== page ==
Sixty-three clinical commissioning groups have taken on fully delegated responsibility of their primary care budgets despite serious concerns raised by some groups, HSJ has learned.
One CCG that had been approved by NHS England to take on delegated commissioning of primary care dropped out before the new powers were due to take effect last week, but NHS England has not revealed the name of the group.
HSJ also understands that City and Hackney CCG had been conditionally approved to take on delegated commissioning in 2015-16, but it will now not be taking on the new responsibilities this year.
Commissioners were given only two weeks to sign delegation agreements with NHS England and finalise potentially complex legal arrangements for taking control of their primary care budgets, HSJ revealed last month. Several CCG leaders said they were concerned about the lack of time they have to prepare to take on their additional responsibilities.
NHS England issued a letter, seen by HSJ, to all CCG accountable officers late last month to “clarify and offer assurance” following concerns raised by some groups about the terms of the delegation agreement.
The letter said the organisation “received a number of queries and concerns from CCGs about the delegation agreement”. It was signed by NHS England director of commissioning strategy Ian Dodge and Blackpool CCG chief clinical officer Amanda Doyle, who is also co-chair of NHS England’s primary care co-commissioning programme oversight group.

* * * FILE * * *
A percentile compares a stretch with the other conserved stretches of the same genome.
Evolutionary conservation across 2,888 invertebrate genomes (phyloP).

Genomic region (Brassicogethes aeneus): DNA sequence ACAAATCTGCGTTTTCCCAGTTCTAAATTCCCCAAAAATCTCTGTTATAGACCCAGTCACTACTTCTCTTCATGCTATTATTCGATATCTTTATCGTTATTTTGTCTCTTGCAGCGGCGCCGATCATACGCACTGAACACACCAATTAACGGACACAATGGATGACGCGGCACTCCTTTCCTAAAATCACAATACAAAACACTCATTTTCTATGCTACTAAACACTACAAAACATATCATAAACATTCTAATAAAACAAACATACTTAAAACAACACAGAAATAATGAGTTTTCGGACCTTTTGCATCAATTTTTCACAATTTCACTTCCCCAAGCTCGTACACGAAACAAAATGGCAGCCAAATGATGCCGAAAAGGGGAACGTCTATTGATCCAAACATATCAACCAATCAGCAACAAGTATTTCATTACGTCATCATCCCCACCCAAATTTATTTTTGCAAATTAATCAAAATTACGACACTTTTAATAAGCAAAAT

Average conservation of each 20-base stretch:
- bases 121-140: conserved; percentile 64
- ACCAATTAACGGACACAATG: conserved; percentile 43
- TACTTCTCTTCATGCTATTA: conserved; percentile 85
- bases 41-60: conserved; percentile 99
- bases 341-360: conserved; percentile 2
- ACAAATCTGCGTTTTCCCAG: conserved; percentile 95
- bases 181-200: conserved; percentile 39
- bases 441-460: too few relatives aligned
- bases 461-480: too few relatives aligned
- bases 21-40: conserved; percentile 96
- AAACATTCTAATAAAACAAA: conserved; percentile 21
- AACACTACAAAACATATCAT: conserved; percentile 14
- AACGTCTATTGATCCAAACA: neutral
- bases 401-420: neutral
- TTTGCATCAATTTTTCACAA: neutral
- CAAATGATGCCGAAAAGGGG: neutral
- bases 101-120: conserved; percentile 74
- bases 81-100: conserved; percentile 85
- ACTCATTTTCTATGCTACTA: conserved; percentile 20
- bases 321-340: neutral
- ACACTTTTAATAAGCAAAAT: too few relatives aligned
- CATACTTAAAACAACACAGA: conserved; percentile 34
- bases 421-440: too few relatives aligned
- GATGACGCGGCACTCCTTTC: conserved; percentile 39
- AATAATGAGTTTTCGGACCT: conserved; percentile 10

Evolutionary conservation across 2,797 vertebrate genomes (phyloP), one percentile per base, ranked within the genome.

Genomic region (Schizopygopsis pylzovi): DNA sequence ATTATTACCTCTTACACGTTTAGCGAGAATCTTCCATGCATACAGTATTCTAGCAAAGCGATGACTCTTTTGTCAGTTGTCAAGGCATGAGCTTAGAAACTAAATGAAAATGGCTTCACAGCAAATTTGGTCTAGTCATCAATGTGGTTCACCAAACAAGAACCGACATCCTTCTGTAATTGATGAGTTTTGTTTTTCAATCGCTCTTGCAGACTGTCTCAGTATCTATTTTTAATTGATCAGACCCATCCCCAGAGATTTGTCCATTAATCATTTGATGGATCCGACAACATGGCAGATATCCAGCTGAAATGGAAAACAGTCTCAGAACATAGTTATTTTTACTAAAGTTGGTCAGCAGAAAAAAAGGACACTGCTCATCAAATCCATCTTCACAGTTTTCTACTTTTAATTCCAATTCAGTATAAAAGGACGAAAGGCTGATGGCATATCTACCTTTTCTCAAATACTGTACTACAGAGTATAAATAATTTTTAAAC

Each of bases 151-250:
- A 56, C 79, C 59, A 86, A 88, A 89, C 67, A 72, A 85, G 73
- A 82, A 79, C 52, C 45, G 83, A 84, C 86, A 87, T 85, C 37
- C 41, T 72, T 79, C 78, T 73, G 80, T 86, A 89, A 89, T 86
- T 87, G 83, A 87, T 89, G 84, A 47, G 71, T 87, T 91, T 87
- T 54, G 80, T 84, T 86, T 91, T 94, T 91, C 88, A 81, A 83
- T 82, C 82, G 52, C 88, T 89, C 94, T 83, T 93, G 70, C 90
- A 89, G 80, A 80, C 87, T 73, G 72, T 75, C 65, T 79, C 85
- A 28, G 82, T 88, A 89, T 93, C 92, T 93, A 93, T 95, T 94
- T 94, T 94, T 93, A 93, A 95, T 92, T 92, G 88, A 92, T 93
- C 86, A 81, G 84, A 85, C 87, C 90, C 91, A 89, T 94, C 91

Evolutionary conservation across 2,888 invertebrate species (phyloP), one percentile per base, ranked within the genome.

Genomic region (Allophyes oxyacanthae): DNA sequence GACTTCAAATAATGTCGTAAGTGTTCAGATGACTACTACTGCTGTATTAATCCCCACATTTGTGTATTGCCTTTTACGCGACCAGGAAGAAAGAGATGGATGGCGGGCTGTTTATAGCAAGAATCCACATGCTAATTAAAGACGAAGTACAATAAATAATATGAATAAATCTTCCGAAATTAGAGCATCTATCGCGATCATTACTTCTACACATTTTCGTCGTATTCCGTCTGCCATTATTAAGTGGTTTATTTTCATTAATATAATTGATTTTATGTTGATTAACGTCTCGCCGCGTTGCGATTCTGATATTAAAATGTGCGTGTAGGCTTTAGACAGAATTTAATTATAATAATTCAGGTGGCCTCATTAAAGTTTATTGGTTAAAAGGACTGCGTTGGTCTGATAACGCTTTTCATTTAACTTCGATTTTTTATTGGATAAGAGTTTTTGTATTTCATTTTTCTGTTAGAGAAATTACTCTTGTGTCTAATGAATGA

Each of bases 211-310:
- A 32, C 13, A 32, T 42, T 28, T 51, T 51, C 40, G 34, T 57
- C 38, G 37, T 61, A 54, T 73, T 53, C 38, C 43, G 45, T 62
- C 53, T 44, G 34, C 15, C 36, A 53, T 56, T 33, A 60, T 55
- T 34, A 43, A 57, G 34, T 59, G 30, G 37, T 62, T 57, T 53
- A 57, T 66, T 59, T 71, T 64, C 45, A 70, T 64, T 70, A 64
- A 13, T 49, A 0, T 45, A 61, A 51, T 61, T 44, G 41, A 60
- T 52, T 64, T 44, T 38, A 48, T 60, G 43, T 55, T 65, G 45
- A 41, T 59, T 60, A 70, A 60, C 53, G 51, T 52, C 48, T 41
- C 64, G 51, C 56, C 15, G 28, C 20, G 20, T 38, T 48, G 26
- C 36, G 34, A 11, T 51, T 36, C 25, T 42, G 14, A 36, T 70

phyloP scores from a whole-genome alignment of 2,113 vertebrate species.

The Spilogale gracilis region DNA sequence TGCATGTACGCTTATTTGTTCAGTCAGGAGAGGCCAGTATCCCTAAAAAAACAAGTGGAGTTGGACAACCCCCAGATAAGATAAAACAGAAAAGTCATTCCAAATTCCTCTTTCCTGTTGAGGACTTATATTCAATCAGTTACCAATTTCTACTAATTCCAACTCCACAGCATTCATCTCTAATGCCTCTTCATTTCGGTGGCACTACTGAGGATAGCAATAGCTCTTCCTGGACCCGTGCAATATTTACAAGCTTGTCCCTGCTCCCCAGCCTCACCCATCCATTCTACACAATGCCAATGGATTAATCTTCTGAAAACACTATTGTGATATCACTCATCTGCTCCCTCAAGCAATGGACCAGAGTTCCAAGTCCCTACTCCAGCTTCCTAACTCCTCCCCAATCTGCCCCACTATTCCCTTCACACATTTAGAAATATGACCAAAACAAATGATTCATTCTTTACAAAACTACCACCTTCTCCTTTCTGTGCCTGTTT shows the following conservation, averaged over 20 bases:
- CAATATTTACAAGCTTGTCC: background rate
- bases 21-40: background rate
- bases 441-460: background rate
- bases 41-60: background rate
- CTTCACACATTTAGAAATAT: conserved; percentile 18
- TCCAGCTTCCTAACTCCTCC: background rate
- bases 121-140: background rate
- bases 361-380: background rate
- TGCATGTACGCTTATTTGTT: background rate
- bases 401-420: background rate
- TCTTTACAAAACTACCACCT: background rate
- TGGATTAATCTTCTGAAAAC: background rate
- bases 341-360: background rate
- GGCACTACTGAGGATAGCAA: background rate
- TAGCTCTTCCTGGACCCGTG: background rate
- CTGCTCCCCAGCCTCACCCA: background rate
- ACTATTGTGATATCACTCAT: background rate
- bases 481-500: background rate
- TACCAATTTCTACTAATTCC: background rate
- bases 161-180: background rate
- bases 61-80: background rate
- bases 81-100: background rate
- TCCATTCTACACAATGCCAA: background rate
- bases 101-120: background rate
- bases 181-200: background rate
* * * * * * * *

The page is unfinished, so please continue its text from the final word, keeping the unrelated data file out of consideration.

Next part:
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“Some of these queries have been points of clarification, whilst others have been concerns about the implications of certain clauses,” it added.
CCGs’ worries related to when and how they would be allowed to use the termination clause, amendments to the delegation agreement, changes to delegated funds, liabilities for losses, legal claims and monitoring.
The letter also revealed that NHS England was still finalising a service level agreement with CCGs around staffing.
NHS England would be “updating the delegation agreement to address the main concerns CCGs have”, it said.
CCGs would also not be required to “undertake anything for which NHS England is not already responsible”.
Dr Doyle, who is also co-chair of NHS Clinical Commissioners, told HSJ: “We are delighted that 63 CCGs have now started commissioning primary care with full delegated budgets.
“We are really pleased that we were able to work through all the issues CCGs raised [and are] working with NHS England to get those sorted out. [It’s] been a lot of work.”